This film is inspired by true events. Similarly, to Sam Pollard’s ‘MLK/FBI’ out earlier this year, ‘Judas and the Black Messiah’ shows the world how afraid of powerful black men J. Edgar Hoover’s FBI was. Both films come out and say that he feared a Black Messiah and that the number of people Black leaders such as Dr. Martin Luther King and the focus of this film, Black Panther leader Fred Hampton, could gather with one assembly alone, terrified him.
Playing Hoover is Martin Sheen, who stands on stage early in the movie, rallying his men. He tells them to watch their every move, convincing his agents that black men were more dangerous to the American way of life than even the Russians and that they needed to be stopped.
It’s Chicago, Illinois, and the year is 1968. Loud, off-putting music screeches through the speakers, putting you on edge—an excellent decision that happens throughout.
Not long after that moment, in a conversation between two men, an FBI agent and a thief, a clear message is sent to the audience that a badge is more frightening to a black man than a gun. Against a gun, a man stands a chance. With a badge, the person wielding it has a whole army behind him. The thief is also the Judas in the film. His name is Bill O’Neal, played by Lakeith Stanfield. The FBI’s agent is Roy Mitchell, played by Jesse Plemons.
Roy catches O’Neal stealing a car, and instead of taking O’Neal in, for which he’d face years in prison, Roy decides to use him. O’Neal is to worm his way into a good position in the Black Panther Party and get close to their beloved Chairman Fred Hampton, played by the charismatic, innocent-faced Daniel Kaluuya. O’Neal then must directly feed Roy information of what the group is planning and when. And Kaluuya brings it with every speech and every rally, appealing to all types, even discounted and angry whites.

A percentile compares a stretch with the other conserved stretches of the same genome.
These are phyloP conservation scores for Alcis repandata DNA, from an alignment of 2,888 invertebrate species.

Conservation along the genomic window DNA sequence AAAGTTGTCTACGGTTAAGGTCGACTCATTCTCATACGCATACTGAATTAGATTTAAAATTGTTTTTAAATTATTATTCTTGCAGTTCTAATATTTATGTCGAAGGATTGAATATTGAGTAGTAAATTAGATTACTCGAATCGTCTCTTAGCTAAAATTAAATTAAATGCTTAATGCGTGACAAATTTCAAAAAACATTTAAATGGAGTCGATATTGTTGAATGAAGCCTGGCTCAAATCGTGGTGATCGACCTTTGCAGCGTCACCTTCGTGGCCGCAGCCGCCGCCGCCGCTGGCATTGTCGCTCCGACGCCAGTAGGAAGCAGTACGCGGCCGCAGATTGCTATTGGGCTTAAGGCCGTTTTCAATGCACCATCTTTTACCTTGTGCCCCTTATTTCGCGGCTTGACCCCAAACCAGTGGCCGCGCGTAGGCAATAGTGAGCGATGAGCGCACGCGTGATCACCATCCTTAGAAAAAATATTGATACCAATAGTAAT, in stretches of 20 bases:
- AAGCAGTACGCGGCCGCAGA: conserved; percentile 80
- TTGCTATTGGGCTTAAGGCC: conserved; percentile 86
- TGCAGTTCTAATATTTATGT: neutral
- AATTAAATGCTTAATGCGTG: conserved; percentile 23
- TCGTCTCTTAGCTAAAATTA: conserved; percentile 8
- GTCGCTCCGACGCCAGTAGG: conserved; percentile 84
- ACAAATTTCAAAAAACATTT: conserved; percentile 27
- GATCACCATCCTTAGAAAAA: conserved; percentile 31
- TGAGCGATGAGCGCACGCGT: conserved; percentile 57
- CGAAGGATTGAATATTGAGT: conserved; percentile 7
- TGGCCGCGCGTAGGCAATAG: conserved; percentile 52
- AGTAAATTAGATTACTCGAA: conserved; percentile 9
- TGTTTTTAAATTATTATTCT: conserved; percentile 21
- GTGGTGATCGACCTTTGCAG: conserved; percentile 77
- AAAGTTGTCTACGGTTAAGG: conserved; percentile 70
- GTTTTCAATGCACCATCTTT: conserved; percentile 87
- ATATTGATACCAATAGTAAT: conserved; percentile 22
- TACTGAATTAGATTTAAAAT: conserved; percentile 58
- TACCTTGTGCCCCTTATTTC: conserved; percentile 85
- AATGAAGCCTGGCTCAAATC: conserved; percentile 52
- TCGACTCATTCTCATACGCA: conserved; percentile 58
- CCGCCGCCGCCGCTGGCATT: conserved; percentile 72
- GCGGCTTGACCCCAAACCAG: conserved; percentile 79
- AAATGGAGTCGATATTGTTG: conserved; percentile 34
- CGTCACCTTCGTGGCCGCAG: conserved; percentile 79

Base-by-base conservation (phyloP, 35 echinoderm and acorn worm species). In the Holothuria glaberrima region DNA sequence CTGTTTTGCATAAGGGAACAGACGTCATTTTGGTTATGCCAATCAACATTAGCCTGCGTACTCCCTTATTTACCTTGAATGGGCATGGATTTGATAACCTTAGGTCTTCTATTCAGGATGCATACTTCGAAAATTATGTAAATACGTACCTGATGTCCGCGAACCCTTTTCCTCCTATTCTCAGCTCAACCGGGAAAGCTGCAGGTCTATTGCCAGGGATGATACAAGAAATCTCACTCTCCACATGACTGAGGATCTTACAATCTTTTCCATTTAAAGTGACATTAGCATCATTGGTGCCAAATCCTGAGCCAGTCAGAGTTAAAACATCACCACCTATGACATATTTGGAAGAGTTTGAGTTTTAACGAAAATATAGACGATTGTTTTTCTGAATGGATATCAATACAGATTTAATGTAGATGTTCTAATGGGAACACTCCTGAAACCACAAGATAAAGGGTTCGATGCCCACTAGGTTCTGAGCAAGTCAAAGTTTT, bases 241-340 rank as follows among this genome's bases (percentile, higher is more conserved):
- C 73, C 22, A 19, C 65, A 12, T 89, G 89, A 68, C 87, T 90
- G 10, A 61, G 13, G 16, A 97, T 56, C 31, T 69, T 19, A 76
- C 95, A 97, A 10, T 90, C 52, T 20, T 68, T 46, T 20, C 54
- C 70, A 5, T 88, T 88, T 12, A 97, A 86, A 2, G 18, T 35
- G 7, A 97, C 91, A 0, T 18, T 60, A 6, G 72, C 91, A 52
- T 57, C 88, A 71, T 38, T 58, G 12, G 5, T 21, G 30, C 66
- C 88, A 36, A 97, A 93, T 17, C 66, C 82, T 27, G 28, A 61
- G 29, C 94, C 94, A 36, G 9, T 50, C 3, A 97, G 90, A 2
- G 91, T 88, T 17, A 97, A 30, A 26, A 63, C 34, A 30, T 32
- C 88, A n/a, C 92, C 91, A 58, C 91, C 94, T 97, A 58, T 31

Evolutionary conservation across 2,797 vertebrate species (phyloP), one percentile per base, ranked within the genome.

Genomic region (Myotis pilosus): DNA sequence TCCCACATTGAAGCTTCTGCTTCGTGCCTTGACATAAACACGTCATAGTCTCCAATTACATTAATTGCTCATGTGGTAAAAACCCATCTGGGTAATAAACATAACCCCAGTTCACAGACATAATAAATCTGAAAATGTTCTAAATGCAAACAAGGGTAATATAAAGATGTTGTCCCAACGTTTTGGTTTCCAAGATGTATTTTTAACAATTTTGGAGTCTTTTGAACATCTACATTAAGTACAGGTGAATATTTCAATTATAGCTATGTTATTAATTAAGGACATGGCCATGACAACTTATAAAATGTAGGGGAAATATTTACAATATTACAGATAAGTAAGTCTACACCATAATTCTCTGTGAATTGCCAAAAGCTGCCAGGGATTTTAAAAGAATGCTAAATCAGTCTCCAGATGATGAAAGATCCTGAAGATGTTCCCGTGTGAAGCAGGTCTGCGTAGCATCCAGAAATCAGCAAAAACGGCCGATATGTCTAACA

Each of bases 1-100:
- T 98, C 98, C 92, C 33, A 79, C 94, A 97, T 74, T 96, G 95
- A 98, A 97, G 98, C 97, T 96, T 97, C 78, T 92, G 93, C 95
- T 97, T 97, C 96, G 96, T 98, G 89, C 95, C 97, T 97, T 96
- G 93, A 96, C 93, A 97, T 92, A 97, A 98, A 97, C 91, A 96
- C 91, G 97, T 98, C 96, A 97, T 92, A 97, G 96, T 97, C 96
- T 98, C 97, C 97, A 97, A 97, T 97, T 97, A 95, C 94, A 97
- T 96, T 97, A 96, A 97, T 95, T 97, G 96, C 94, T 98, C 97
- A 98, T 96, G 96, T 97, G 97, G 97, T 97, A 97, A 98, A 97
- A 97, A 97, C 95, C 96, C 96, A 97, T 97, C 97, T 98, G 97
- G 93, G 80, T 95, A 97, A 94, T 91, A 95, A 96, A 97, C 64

Interestingly, as the film continues, it’s harder for O’Neal to do his job. He not only asks for more compensation, for which there is plenty but the more he witnesses and listens to his new leader, the more he makes demands from the FBI that he hopes will get him out of the agreement altogether. He hears what the Chairman is asking for and finds himself no longer just an informant but a vital ingredient of the desired outcome.
Hampton says that it’s Democracy when the white man asks for Housing, Justice, Peace, Life, Liberty, and Happiness for all. But when the poor ask for the same thing, it’s suddenly labeled Socialism. O’Neal hears this and is confused suddenly about what he believes and where he stands. This is shown not through the dialogue Stanfield delivers but through his expressions. It’s moments such as these that make you see the brilliance of director Shaka King’s casting choices. There are several moments when O’Neal fears for Hampton and many where he fears for himself, but as Hampton’s words sink in, O’Neal’s respect for the movement does, too. He is put in a terrible position and is desperate for a way out. It begs one to consider strongly who the real criminal after all.
As you watch the film unfold, many emotions will be drawn from you. If you hadn’t heard of Fred Hampton, his story being told now is essential for many reasons. We can’t pretend this wasn’t a part of our history or that racism doesn’t still exist in this country. Before we can heal, we must finally face our ugly past… and sadly, it seems our present. It’s through films like this, having the courage to bring the subject to the forefront, that we can witness what has been hiding for so long, that we take those first steps.
There are several clips of the real people at the end of the film and during the credits and update on Hampton’s family that you won’t want to miss.
Judas and the Black Messiah
Director: Shaka King
Writers: Will Berson, Shaka King
Stars: Daniel Kaluuya, Lakeith Stanfield, Jesse Plemons, Dominique Fishback, Lil Rey Howery, and Martin Sheen
Running Time: 2h 6m
Genres: Biography, Drama, History